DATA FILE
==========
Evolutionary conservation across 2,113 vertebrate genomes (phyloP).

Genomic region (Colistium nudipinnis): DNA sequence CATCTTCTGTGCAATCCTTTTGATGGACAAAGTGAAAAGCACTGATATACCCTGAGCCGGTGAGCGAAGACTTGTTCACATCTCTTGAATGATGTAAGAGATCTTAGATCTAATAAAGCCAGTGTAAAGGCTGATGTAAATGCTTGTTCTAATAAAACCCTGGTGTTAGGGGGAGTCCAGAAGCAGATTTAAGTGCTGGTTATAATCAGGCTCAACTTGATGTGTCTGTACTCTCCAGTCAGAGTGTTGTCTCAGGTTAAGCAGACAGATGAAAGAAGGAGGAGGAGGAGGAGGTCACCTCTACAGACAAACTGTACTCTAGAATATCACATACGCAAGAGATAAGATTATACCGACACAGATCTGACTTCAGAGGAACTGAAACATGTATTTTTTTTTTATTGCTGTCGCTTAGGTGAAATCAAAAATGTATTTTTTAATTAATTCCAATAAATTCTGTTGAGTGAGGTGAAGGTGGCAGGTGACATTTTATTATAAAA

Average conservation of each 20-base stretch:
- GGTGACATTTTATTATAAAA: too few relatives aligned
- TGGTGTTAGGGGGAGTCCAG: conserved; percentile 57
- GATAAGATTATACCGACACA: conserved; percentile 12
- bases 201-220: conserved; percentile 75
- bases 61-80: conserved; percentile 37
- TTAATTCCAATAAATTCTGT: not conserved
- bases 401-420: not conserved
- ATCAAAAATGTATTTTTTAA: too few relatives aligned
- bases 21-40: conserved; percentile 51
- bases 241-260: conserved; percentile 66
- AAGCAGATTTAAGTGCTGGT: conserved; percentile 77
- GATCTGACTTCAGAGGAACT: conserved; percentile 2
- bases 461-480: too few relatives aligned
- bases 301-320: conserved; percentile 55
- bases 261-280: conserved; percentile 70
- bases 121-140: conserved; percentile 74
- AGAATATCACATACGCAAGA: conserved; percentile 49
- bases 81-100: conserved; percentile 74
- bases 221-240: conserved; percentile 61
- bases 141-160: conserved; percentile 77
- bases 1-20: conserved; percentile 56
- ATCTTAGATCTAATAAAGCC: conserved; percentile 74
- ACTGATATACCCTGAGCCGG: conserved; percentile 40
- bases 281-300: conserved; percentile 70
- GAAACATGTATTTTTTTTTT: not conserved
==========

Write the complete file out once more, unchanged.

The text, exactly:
Evolutionary conservation across 2,113 vertebrate genomes (phyloP).

Genomic region (Colistium nudipinnis): DNA sequence CATCTTCTGTGCAATCCTTTTGATGGACAAAGTGAAAAGCACTGATATACCCTGAGCCGGTGAGCGAAGACTTGTTCACATCTCTTGAATGATGTAAGAGATCTTAGATCTAATAAAGCCAGTGTAAAGGCTGATGTAAATGCTTGTTCTAATAAAACCCTGGTGTTAGGGGGAGTCCAGAAGCAGATTTAAGTGCTGGTTATAATCAGGCTCAACTTGATGTGTCTGTACTCTCCAGTCAGAGTGTTGTCTCAGGTTAAGCAGACAGATGAAAGAAGGAGGAGGAGGAGGAGGTCACCTCTACAGACAAACTGTACTCTAGAATATCACATACGCAAGAGATAAGATTATACCGACACAGATCTGACTTCAGAGGAACTGAAACATGTATTTTTTTTTTATTGCTGTCGCTTAGGTGAAATCAAAAATGTATTTTTTAATTAATTCCAATAAATTCTGTTGAGTGAGGTGAAGGTGGCAGGTGACATTTTATTATAAAA

Average conservation of each 20-base stretch:
- GGTGACATTTTATTATAAAA: too few relatives aligned
- TGGTGTTAGGGGGAGTCCAG: conserved; percentile 57
- GATAAGATTATACCGACACA: conserved; percentile 12
- bases 201-220: conserved; percentile 75
- bases 61-80: conserved; percentile 37
- TTAATTCCAATAAATTCTGT: not conserved
- bases 401-420: not conserved
- ATCAAAAATGTATTTTTTAA: too few relatives aligned
- bases 21-40: conserved; percentile 51
- bases 241-260: conserved; percentile 66
- AAGCAGATTTAAGTGCTGGT: conserved; percentile 77
- GATCTGACTTCAGAGGAACT: conserved; percentile 2
- bases 461-480: too few relatives aligned
- bases 301-320: conserved; percentile 55
- bases 261-280: conserved; percentile 70
- bases 121-140: conserved; percentile 74
- AGAATATCACATACGCAAGA: conserved; percentile 49
- bases 81-100: conserved; percentile 74
- bases 221-240: conserved; percentile 61
- bases 141-160: conserved; percentile 77
- bases 1-20: conserved; percentile 56
- ATCTTAGATCTAATAAAGCC: conserved; percentile 74
- ACTGATATACCCTGAGCCGG: conserved; percentile 40
- bases 281-300: conserved; percentile 70
- GAAACATGTATTTTTTTTTT: not conserved